MANILA - Amidst howling winds and pouring rain, we were surprised to receive a delivery yesterday morning. For his heroic commitment to bring us our utility bill, I gave the rider a generous tip and advised him to go home. With a rueful smile, he said he wants to but his family needs come first. “Salamat kay COVID, marami pong utang na kailangang bayaran (Thanks to COVID, we have a lot of debt that must be paid off),” he confessed.
He is not alone as COVID-19 has infected many wallets over the past six months, leaving the poor even poorer and deeper in debt.
According to the latest Consumer Expectations Survey of the Bangko Sentral ng Pilipinas, household savings are at all-time low, registering at 24.7 percent nationwide, and at a lower number for the National Capital Region at only 22.7% for the third quarter of 2020.
These are drastic dips from the 37.8 percent and 44 percent recorded figures at the start of the year, or before community lockdowns were imposed to arrest the spread of COVID-19.
The devastation that Supertyphoon Rolly left in its wake will likely make things harder not just for our rider but for many families whose homes, communities and businesses were affected.
With only 1 out of every 4 families having savings, crisis situations like COVID-19 and natural disasters like Typhoon Rolly leave them no choice but to take out a loan. Even with savings, some will still need a loan to have some breathing room as bills and expenses pile up.
If you have to take a loan, where can you go? Not too far apparently, as banks to credit card companies to pawnshops to loan Apps are all competing for your business, and all promise easy application, fast approval and quick release of cash. But before you say yes, consider all your options so your loan will make things easier for you now and not turn into something you will regret later.
#1 Check with your employer first.
Many employers offer a salary loan or emergency loan to help employees in cash-strapped situations.
More often than not, their interest rates are lower than what you would get from a bank or a credit card so it’s worth checking.
Application should be easier too as these are usually administered through Human Resources, and payments are via salary deduction.
#2 Look into SSS, GSIS and Pag-Ibig too.
Whether you are a private sector or government employee, your mandatory contributions that go to the Social Security System, the Government Service Insurance System entitle you to some of their loan products, from multi-purpose loans to calamity loans.
Check the rates and payment terms and compare these to your employer’s before you make a decision. Sometimes, you may need both – a loan from your employer and a loan from SSS or GSIS and PagIbig.
Just make sure you do not take out too big a loan that very little is left from your salary for your family living expenses.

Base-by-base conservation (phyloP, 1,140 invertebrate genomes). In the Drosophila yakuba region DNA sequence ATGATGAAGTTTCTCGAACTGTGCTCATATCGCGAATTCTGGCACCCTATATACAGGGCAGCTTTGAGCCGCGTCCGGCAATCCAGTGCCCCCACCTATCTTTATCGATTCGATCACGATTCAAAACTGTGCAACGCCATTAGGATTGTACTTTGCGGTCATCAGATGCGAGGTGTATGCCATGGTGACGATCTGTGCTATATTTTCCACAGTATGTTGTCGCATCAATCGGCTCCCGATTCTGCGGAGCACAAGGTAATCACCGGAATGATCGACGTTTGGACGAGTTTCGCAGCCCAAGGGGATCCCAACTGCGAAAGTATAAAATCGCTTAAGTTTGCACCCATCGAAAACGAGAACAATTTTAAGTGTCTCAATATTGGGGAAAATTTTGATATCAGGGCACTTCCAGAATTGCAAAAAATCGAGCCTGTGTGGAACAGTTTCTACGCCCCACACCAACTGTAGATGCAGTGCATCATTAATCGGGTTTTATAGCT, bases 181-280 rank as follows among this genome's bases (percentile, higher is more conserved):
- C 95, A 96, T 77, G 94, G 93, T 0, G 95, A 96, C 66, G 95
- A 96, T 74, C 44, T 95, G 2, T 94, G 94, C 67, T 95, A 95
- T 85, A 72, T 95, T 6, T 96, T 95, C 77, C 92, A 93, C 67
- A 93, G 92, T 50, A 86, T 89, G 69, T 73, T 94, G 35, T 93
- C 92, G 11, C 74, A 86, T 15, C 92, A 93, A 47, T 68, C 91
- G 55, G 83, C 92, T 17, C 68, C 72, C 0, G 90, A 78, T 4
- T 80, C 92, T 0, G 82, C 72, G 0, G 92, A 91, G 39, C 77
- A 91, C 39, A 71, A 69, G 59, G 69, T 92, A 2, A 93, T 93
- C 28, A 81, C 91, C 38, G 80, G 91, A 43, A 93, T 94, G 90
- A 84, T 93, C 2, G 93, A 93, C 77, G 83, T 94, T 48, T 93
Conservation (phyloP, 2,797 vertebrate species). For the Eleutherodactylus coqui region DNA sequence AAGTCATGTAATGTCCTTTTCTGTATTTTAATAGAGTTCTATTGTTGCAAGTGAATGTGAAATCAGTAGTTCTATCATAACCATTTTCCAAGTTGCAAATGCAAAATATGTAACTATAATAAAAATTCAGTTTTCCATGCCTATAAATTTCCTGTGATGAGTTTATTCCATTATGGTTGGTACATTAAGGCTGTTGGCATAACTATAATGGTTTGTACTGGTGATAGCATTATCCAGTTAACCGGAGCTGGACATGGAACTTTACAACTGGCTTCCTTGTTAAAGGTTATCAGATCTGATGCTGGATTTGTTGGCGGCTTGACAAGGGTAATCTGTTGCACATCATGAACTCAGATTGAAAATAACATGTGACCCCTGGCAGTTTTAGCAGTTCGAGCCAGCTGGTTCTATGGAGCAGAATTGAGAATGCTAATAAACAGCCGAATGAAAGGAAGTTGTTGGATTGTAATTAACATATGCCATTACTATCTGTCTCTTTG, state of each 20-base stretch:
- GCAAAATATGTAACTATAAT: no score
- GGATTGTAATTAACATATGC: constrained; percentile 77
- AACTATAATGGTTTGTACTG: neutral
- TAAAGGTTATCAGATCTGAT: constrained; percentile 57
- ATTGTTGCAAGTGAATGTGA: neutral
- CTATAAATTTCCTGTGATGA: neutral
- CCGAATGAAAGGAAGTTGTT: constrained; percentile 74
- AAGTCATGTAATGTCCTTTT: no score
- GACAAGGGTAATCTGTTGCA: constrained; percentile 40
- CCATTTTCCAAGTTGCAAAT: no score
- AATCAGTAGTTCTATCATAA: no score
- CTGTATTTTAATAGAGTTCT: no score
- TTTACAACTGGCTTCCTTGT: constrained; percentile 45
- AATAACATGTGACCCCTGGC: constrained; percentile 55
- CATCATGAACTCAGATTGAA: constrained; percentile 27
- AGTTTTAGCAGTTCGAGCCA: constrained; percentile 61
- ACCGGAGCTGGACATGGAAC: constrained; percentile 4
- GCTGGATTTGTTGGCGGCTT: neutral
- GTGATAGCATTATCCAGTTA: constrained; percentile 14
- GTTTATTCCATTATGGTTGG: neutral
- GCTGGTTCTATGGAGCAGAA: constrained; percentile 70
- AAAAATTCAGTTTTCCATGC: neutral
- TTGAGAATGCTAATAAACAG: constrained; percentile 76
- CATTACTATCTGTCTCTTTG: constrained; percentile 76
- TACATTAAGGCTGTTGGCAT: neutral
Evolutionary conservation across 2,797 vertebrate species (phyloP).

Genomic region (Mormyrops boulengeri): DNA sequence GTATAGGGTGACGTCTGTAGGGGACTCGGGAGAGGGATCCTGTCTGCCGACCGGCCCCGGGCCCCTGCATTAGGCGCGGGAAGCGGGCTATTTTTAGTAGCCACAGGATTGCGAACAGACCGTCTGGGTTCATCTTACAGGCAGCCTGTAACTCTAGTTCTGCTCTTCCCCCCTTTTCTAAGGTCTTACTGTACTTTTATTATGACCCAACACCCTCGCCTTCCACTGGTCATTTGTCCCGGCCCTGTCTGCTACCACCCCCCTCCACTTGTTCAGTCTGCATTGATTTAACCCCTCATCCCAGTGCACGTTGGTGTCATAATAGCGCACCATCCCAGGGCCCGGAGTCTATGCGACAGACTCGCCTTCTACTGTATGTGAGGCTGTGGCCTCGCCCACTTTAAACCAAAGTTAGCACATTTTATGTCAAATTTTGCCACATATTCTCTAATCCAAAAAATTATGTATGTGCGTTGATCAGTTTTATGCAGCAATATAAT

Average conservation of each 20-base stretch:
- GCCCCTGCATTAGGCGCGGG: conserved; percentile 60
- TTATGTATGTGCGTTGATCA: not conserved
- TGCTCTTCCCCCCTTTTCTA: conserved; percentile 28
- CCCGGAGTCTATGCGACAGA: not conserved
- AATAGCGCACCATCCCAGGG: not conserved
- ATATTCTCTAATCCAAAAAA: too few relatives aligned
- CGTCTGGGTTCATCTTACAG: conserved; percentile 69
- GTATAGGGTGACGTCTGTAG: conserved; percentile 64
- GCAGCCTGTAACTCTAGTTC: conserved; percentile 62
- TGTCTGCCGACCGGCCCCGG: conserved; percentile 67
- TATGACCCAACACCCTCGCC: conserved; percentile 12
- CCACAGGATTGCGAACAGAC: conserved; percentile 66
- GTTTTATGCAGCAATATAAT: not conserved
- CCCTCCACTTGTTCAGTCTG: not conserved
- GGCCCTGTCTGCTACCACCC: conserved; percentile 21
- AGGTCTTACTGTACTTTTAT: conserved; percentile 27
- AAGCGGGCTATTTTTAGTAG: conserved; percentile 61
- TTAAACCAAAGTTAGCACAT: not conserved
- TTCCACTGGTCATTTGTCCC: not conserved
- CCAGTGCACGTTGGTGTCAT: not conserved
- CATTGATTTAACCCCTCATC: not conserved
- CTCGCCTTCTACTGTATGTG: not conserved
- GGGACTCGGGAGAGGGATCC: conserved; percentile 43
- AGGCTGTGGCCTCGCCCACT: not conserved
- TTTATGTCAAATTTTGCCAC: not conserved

#3 Try approaching family and friends.
I don’t usually recommend this, but tough times call for tough choices. If you have family members or friends that are in better financial situations, try asking them for a loan.
Prepare your arguments: (1) share why you need the loan; (2) suggest an interest rate; and (3) confirm a payment schedule. If you can have it in writing, or give them post-dated checks, it will improve your chances of getting a Yes answer. But if they do say no to your loan request, they may be able to offer their help in some other way so don’t give up too soon.
Do you have jewelry you may need to pawn off? Why not sell to family and friends instead as they may give you a better price than the pawn shop. You can also discuss redemption options when your cash flow improves.
#4 Banks and credit card companies come next.
Many banks today offer personal loans, which are unsecured credit, meaning you do not need a guarantor or collateral. Credit card companies also offer cash loans which you can withdraw against your available credit limit.
Note that this is not the cash advance facility of your credit card, something I do not recommend not just because of the high interest but also the way the interest is computed.
Whether from a bank or against your credit card limit, the advantage of these loans is that you know how much you need to pay each month and for how long, and can budget for the payments against your salary.
But you need to ask what happens if you are unable to pay. Will the interest rate be recomputed? What are the penalties? Read the fine print before you sign on the dotted line.
#5 Beware of online credit and loan Apps.
A quick search online will show you many options to apply for a loan via the Internet or from an App. Like option #4, these are also mostly unsecured loans but unlike option #4, their interest rates are much higher.
Most of them require privacy waivers and access to your social media accounts – this is a red flag – as past cases have shown that clients who were unable to pay were tagged as such in their Facebook accounts.
Government is cracking down on this “shame game” tactic but in the meantime your reputation may have already taken a hit.
As with any money decision, best to do your homework to get the best deal for you and for your family.
Disclaimer: The views in this blog are those of the blogger and do not necessarily reflect the views of ABS-CBN Corp.